Pregnancy Weight Gain

Weight gain is inevitable in pregnancy. There are a lot of huge changes happening in you body; you are, after all, growing a human being! And it’s important that you fuel your body well to provide both you and baby with the necessary nutrition to keep you healthy.

But fear not! The weight you’re gaining is not all—or even mostly!!—fat. There’s a lot of added blood and fluid volume in your body to support baby and the hormonal changes, and there are growing organs and a growing baby to take into account.

There’s a risk that gaining too little weight may mean delivering a small baby, which comes with a few risks: the possibility of difficulty breastfeeding, increased risk for illness and possible developmental delays.

On the other end of the spectrum, gaining more than the recommended amount of weight means possibly delivering a large baby, which also has some risks: delivery complications, C-section delivery and obesity during childhood. And gaining excess weight during pregnancy will likely just be more difficult for you to shed postpartum, as well.

In the first trimester, expect to gain the least amount of weight—maybe 2 to 4 pounds. Some women lose weight, especially if they’re struggling with morning sickness, and others may be on the higher side due to the need for constant snacking to keep the nausea at bay.

In the second trimester, when baby starts really growing, there will be a gain of roughly 12-14 pounds. Then, in the third trimester, baby gains more weight and “fattens up” while your weight gain slows a bit (maybe 8-10 pounds). Some women find they lose a little weight towards the end of their pregnancy, as their abdomen feels pretty squashed and it’s more challenging to eat.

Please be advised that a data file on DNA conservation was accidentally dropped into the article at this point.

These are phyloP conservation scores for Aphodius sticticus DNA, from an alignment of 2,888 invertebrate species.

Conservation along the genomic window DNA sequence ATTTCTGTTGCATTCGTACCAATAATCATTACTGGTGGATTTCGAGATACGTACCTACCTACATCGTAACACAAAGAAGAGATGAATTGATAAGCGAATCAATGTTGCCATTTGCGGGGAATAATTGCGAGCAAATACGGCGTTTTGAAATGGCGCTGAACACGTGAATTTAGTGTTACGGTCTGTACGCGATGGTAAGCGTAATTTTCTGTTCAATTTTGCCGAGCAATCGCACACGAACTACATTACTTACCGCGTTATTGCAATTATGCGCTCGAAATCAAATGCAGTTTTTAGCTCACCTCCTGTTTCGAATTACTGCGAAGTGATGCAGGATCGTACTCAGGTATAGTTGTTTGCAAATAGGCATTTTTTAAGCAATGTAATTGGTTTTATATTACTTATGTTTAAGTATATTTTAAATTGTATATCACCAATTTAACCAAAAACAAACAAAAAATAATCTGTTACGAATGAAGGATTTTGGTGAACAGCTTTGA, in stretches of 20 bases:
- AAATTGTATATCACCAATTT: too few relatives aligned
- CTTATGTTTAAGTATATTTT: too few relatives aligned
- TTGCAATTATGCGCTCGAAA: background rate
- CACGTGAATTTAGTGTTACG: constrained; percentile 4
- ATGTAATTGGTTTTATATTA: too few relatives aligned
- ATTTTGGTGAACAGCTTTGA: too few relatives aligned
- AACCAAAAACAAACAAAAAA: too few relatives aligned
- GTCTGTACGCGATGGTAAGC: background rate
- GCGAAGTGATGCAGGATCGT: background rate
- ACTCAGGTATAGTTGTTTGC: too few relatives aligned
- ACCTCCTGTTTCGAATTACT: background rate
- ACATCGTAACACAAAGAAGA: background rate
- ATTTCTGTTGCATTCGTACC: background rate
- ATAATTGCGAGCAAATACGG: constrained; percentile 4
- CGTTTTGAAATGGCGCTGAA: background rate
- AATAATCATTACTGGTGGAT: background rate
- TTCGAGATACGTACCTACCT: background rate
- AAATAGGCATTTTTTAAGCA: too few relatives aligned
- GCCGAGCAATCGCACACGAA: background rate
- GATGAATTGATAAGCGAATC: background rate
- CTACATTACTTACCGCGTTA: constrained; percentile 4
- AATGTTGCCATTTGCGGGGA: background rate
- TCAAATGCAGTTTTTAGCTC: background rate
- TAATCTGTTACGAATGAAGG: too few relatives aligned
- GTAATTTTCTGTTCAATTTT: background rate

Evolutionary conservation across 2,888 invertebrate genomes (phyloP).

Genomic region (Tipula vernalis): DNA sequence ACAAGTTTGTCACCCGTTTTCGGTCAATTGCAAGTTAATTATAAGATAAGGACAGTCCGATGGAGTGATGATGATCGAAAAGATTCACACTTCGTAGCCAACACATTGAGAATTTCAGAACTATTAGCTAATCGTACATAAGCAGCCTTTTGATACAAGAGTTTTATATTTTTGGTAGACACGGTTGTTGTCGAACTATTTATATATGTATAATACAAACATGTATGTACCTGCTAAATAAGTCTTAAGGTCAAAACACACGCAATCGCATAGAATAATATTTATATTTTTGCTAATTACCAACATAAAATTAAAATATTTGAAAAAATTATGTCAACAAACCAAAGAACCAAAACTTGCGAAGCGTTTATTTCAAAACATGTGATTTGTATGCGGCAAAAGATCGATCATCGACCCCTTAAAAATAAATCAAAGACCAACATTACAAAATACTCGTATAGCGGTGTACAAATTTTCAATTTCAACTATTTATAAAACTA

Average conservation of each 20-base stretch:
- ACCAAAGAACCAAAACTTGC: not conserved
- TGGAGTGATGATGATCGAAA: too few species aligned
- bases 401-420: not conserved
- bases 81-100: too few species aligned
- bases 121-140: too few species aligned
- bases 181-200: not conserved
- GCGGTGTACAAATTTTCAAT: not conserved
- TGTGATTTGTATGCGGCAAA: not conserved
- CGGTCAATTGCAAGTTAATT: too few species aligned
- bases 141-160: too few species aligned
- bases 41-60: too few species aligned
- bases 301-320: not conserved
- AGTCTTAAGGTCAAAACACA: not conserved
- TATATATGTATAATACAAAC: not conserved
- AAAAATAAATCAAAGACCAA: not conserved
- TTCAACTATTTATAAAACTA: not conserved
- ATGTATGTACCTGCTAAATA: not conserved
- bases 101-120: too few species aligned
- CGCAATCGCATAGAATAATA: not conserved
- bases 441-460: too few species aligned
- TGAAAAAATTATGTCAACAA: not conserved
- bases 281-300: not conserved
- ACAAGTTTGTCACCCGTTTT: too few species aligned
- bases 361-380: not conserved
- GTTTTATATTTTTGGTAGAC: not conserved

Here are some tips (courtesy of the CDC) to help encourage you and a healthy pregnancy weight gain:

  • Keep track of your weight gain to know if you’re progressing at a healthy rate.

  • Eat a balanced diet: whole grains, fruits, vegetables, proteins.

  • Eat the right amount of calories for your body and for your trimester. In the first trimester, you do not need to consume any extra calories. Second trimester means about 340 additional calories, and then 450 additional calories during the third trimester.

  • Be active! An active pregnancy is said to make your labor shorter and recovery faster, as well as reducing your risk of pregnancy complications (gestational diabetes, preeclampsia). It’s recommended to get 150 minutes of aerobic activity per week, and to incorporate some strength-training or muscle-strengthening exercises twice per week. Just be sure to avoid contact sports or lying flat on your back (causes problems with blood flow).